Intersectionality and Abolitionist Teaching: Centering Queer Voices
April 1, 2021 @ 8:00PM — 9:00PM Eastern Time (US & Canada)
Abolitionist teaching must include an intersectional approach; one that is inclusive to LGBTQIA+ folks.
Abolitionist teaching must include an intersectional approach; one that is inclusive to LGBTQIA+ folks. Join ATN for a critical discussion on co-conspiracy regarding queer issues and to explore the often erased existence of queer folks in the historical struggle towards racial justice inside and outside of the classroom.
*We encourage you to reserve a ticket at the price point that is relevant to your financial circumstance*
Brendane Tynes is a Black queer feminist scholar and storyteller from Columbia, South Carolina. She received her Bachelor of Arts with Distinction in Cultural Anthropology with a minor in Education from Duke University. While at Duke, she participated in several political organizations and created curricula for social justice education. After graduating college, she taught high school science at a public high school in Charlotte, North Carolina, while working as a Student Engagement Organizer at Know Your IX, a nonprofit dedicated to ending sexual violence. She is currently a Ph.D. candidate in Anthropology at Columbia University, where she studies the effective responses of Black women and girls to multiple forms of violence within the Movement for Black Lives. Brendane is passionate about creating affirming, supportive spaces for Black women and girls, and that drives her commitment to anti-capitalist, anti-racist, Black feminist anti-oppression work. She has facilitated anti-oppression workshops at Teach For America’s National Institute, Columbia University, and in various teaching positions with an explicit commitment to an abolitionist, survivor-centered Black queer feminist lens. She is co-host of Zora’s Daughters Podcast, a Black feminist anthropological take on popular culture and issues that concern Black women. Outside of academe, you can find Brendane dancing, singing, writing poetry, and creating healing spaces for survivors of interpersonal violence.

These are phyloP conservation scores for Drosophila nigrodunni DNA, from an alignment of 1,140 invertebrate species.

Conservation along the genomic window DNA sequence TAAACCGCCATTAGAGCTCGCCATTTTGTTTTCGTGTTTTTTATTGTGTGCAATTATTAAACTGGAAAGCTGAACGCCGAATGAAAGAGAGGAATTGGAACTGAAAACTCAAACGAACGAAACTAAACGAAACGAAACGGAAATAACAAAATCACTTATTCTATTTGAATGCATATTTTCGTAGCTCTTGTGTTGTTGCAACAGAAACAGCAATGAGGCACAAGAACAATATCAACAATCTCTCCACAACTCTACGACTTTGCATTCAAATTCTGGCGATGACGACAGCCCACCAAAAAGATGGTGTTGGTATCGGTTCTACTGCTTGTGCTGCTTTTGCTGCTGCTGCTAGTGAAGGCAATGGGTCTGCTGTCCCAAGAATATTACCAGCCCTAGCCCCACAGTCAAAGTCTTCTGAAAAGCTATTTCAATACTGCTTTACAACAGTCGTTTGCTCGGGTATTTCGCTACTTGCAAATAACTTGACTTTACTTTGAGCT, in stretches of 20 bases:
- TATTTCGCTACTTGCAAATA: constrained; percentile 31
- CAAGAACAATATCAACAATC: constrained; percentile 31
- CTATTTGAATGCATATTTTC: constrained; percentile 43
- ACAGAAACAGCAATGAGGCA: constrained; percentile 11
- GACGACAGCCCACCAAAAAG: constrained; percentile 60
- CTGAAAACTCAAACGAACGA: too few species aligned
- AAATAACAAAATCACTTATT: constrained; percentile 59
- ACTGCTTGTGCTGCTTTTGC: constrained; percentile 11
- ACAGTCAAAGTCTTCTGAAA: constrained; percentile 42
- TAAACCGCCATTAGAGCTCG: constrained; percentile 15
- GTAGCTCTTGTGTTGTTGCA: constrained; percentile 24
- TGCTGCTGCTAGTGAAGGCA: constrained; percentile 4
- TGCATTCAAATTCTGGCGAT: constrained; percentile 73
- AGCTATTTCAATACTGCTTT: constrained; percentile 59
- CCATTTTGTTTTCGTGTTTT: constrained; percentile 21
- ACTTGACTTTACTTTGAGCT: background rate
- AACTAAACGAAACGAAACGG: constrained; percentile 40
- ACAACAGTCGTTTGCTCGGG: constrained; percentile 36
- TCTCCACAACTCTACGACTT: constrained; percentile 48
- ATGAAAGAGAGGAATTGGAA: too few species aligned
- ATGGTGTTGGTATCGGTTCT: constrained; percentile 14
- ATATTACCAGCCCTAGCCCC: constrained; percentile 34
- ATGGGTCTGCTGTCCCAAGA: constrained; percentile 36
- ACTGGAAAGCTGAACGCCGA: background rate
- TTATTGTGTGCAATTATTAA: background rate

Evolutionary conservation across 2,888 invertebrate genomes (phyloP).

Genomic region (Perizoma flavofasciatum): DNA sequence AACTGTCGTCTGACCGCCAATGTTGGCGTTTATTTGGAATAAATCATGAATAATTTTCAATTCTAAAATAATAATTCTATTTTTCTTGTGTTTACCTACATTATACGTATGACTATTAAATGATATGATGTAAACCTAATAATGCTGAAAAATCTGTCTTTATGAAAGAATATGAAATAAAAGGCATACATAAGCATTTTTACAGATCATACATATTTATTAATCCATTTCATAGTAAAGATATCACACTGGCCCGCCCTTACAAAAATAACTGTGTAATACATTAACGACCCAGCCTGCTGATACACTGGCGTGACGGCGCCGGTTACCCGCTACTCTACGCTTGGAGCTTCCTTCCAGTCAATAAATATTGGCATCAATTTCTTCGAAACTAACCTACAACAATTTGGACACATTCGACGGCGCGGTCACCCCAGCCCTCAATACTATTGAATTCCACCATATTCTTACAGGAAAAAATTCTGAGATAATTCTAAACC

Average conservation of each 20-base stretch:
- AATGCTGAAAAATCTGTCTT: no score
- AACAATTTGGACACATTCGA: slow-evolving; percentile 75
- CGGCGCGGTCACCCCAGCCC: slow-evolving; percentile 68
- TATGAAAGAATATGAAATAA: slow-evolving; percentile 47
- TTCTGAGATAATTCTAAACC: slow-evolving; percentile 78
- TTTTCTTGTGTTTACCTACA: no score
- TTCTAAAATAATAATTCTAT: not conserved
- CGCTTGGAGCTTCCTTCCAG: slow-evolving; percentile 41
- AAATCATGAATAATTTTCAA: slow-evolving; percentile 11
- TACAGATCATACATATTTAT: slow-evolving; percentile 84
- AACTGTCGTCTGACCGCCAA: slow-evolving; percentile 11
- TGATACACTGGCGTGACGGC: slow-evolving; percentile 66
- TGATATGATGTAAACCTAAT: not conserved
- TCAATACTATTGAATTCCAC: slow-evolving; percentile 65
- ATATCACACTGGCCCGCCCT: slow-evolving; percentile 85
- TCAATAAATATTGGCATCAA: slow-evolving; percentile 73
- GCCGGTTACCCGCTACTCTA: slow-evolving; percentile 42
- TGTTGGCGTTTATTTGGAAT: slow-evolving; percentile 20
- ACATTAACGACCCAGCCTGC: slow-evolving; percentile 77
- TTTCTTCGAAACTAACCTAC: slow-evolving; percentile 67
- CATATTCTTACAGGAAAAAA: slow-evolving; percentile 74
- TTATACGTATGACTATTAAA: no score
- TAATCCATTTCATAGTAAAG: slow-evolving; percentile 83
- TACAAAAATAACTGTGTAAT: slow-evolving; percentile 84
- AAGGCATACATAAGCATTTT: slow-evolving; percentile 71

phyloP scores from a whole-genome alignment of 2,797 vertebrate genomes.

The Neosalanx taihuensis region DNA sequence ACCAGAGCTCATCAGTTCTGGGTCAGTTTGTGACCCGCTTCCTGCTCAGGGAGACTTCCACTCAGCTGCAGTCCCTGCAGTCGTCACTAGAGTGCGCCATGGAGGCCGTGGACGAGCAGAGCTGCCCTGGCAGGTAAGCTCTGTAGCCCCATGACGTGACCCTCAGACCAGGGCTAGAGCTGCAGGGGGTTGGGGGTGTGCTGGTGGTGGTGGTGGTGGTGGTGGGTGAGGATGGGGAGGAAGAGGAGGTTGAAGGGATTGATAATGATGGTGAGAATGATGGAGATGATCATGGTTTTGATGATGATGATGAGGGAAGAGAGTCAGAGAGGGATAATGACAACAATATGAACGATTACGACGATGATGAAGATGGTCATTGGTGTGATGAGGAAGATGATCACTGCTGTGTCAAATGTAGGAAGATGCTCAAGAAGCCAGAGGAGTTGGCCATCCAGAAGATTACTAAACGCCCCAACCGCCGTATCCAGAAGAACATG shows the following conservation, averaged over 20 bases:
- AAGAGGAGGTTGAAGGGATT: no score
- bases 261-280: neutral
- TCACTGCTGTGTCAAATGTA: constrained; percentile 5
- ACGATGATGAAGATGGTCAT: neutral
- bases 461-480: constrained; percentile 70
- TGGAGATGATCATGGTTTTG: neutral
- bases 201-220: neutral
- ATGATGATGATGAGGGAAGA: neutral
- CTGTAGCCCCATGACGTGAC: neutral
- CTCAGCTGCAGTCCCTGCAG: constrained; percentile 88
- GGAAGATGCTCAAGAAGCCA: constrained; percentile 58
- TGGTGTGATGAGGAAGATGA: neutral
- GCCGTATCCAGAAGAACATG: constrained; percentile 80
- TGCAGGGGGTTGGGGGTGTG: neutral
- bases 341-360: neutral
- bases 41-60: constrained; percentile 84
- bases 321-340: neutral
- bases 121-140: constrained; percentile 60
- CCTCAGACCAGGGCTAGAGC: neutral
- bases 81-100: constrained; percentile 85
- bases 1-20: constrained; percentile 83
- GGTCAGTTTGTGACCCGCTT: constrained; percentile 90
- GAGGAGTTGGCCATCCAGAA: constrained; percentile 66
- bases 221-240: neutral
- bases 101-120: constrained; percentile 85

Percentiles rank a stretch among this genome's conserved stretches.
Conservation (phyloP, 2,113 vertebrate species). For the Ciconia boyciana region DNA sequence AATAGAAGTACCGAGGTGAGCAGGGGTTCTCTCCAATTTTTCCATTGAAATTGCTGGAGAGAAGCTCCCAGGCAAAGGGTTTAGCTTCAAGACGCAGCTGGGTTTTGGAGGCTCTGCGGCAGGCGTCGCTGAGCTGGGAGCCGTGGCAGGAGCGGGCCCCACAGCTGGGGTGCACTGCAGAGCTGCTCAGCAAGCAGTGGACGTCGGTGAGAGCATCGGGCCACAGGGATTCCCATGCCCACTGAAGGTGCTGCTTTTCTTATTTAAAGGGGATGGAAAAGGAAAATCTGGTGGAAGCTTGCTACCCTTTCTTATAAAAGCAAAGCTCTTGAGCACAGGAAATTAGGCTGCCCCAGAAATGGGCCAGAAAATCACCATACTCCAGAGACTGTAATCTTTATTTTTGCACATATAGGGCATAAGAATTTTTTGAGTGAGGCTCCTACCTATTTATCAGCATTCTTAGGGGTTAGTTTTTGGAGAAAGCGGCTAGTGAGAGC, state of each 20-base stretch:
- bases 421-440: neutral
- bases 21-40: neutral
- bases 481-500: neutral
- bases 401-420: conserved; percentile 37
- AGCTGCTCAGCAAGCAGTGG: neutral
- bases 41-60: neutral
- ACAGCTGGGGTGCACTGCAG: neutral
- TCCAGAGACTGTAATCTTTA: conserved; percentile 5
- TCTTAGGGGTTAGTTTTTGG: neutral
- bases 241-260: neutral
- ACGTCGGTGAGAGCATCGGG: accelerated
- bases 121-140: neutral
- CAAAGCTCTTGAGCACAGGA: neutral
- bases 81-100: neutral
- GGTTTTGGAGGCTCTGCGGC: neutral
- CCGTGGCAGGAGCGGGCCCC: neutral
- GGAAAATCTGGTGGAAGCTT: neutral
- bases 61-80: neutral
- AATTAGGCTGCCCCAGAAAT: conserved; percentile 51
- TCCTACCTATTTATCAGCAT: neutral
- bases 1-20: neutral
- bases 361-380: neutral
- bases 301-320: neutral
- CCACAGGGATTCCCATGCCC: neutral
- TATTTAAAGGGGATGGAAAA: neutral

Akiea “Ki” Gross (they/them) is an abolitionist early educator, consultant, cultural organizer and creative entrepreneur currently innovating ways to resist, heal, liberate and create with their pedagogy, Woke Kindergarten, a global, abolitionist early learning community, creative expanse and consultancy supporting children, families, educators and organizations in their commitment to abolitionist early education and pro-Black and LGBTQIA+ liberation.
Takeru “TK” Nagayoshi is the 2020 Massachusetts Teacher of the Year. He teaches high school AP English and research in New Bedford, MA. As an education advocate, TK has focused on policy around diversifying our schools and supporting leadership roles and opportunities for teachers of color. He has written op-eds on culturally responsive work; helped recruit educators of color through the MA Department of Education; and serves on several state committees, task forces, and advisory boards to fight for equitable and anti-racist policy recommendations. A nationally recognized educator, TK also leads trainings and workshops around the country, ranging on topics from pedagogy, curriculum and content, to education policy and community organizing work. Takeru has received recognitions such as the Horace Mann Award for Teaching Excellence (2021), Sue Lehmann Excellence in Teacher Leadership Award (2019), Boston University Young Alumni Award (2019), and Sontag Prize in Urban Education (2018). He graduated magna cum laude from Brown University with an honors B.A. in international relations and from Boston University an M.Ed in Curriculum and Teaching. As a son of Japanese immigrants and a gay person of color, TK leverages his identities to fight for and center equity in his teaching and teacher leadership.
Owen Bondono (pronouns: he/they) teaches 9th grade ELA at Oak Park High School. He is the 2020-2021 Michigan Teacher of the Year. As an educator, his goal is growing students as empathetic critical thinkers and communicators in a space where they are safe and empowered. Owen is focused on bringing anti-racist and queer-affirming practices into the classroom and believes that advocacy drives all good teaching practices.
shea wesley martin is a fat, Black, queer, non-binary writer based in the mountains of Vermont. they write about the joy, pain, and triumph of being Black, queer, and not-quite-woman in and beyond this world. a freelance educator, they also research, consult, and write about creating and sustaining liberatory learning spaces. their work is explicitly rooted in radical love, antiracist pedagogy, and seeking justice and liberation through intersectional coalition-building in schools and communities. shea is the co-founder of the Liberate and Chill* Collective, serves as co-facilitator of Love and LiteraTea for LGBTQ+ Youth, and runs the Anonymous Teacher Speaks Project.